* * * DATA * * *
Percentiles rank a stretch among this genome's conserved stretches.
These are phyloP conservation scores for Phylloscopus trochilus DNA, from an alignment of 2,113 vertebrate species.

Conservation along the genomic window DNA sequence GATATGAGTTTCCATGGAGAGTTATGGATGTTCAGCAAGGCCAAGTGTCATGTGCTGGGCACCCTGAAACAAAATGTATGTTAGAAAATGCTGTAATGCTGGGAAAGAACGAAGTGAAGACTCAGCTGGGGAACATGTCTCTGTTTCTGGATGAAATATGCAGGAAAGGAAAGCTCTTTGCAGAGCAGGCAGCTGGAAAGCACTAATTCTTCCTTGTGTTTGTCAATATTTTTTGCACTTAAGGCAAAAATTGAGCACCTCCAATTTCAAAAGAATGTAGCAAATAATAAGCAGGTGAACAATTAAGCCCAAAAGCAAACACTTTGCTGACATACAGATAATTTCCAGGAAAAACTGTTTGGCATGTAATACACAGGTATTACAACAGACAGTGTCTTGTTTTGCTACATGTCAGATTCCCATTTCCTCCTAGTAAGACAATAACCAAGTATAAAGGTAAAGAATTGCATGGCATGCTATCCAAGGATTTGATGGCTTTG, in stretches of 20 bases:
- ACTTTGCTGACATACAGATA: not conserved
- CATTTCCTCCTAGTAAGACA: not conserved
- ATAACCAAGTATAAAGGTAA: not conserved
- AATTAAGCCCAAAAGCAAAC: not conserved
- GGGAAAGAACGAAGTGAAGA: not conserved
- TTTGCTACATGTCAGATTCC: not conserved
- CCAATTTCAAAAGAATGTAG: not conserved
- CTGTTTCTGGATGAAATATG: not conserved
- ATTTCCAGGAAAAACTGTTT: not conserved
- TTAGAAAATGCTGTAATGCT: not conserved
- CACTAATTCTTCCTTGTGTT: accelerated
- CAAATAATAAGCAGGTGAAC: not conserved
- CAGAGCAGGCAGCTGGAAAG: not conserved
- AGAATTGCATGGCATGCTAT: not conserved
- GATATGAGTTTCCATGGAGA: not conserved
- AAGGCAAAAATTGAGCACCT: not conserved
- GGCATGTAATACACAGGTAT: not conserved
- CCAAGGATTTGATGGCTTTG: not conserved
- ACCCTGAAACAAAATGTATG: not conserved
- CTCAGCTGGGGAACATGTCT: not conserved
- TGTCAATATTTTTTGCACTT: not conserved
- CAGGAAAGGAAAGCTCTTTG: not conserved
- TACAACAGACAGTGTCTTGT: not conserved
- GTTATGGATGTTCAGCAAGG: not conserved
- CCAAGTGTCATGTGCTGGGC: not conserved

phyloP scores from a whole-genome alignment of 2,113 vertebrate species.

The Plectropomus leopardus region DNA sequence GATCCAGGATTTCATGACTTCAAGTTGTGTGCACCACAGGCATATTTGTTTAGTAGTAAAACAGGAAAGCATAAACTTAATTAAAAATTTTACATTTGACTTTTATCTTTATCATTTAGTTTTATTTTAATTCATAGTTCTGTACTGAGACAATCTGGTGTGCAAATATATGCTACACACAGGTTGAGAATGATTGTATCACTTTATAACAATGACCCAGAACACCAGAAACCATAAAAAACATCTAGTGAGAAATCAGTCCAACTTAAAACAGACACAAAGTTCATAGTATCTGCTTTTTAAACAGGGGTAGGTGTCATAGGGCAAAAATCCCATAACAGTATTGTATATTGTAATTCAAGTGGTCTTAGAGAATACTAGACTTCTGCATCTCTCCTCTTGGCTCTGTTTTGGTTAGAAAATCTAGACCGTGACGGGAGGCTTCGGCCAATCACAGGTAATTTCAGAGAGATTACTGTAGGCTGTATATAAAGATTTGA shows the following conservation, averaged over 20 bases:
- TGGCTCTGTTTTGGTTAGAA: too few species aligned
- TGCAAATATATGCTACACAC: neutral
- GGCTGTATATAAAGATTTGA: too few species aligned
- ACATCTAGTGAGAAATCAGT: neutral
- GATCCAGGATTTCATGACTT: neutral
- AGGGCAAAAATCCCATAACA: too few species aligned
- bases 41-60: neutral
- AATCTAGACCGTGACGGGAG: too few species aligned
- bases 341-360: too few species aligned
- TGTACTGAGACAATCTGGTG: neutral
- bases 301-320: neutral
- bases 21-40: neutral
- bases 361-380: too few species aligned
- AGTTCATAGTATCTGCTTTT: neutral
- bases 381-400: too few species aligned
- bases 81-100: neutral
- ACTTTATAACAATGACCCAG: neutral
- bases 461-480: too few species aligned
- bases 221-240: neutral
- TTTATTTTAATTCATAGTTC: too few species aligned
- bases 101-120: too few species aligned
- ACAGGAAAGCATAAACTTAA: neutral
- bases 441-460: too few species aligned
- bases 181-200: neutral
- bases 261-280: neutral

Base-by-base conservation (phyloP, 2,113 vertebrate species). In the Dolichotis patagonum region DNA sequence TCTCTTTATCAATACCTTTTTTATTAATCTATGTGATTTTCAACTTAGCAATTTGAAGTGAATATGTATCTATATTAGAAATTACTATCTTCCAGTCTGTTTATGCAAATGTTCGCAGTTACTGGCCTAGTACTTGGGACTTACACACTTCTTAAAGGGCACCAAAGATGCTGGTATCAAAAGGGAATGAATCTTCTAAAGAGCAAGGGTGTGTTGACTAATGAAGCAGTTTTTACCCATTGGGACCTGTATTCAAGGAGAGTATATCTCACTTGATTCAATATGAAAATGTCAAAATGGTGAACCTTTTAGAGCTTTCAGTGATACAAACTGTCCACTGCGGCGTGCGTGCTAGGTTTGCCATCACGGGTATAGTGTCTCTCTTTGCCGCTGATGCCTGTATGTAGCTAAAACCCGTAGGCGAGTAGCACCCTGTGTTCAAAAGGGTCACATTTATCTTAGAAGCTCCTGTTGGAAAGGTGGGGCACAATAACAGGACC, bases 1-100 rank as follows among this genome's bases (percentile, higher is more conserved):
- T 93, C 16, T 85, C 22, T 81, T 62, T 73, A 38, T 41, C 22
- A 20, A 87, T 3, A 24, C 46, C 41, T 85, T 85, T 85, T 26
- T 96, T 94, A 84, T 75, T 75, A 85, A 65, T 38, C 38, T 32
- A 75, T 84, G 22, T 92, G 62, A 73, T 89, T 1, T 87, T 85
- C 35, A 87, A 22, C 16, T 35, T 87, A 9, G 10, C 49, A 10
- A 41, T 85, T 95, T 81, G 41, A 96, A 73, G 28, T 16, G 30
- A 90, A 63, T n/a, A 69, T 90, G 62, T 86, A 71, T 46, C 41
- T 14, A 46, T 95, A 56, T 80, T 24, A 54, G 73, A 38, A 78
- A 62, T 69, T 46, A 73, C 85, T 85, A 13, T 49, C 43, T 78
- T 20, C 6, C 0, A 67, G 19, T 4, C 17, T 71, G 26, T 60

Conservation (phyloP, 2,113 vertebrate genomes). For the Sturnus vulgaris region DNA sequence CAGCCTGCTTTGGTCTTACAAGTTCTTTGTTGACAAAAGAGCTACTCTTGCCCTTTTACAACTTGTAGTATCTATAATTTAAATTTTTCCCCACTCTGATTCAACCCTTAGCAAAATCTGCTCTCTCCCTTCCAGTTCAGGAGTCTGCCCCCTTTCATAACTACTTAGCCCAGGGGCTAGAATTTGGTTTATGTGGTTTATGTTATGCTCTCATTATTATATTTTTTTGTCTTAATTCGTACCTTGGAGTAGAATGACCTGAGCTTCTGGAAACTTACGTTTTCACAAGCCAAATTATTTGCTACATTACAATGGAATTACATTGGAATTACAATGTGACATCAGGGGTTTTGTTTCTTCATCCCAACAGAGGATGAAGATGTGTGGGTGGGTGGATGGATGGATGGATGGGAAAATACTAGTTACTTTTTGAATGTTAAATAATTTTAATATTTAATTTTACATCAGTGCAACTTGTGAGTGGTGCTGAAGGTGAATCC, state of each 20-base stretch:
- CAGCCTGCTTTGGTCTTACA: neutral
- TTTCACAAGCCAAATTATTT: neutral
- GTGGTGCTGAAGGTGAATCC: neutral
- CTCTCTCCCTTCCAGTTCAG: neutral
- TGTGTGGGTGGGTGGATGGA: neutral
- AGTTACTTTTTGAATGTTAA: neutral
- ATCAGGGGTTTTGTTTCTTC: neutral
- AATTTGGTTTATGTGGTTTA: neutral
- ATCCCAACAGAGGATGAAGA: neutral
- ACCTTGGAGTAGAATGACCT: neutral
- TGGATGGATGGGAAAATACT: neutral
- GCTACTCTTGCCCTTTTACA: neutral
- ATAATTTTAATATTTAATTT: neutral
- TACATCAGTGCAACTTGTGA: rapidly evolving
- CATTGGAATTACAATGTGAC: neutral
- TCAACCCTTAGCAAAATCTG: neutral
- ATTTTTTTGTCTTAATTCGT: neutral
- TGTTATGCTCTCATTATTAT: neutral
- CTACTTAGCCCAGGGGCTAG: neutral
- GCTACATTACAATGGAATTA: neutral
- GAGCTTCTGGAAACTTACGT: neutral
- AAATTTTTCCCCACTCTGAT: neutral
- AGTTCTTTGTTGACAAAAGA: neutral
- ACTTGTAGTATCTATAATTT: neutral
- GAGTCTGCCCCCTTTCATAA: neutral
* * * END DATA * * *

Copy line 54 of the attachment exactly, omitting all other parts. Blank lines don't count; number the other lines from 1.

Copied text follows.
- bases 181-200: neutral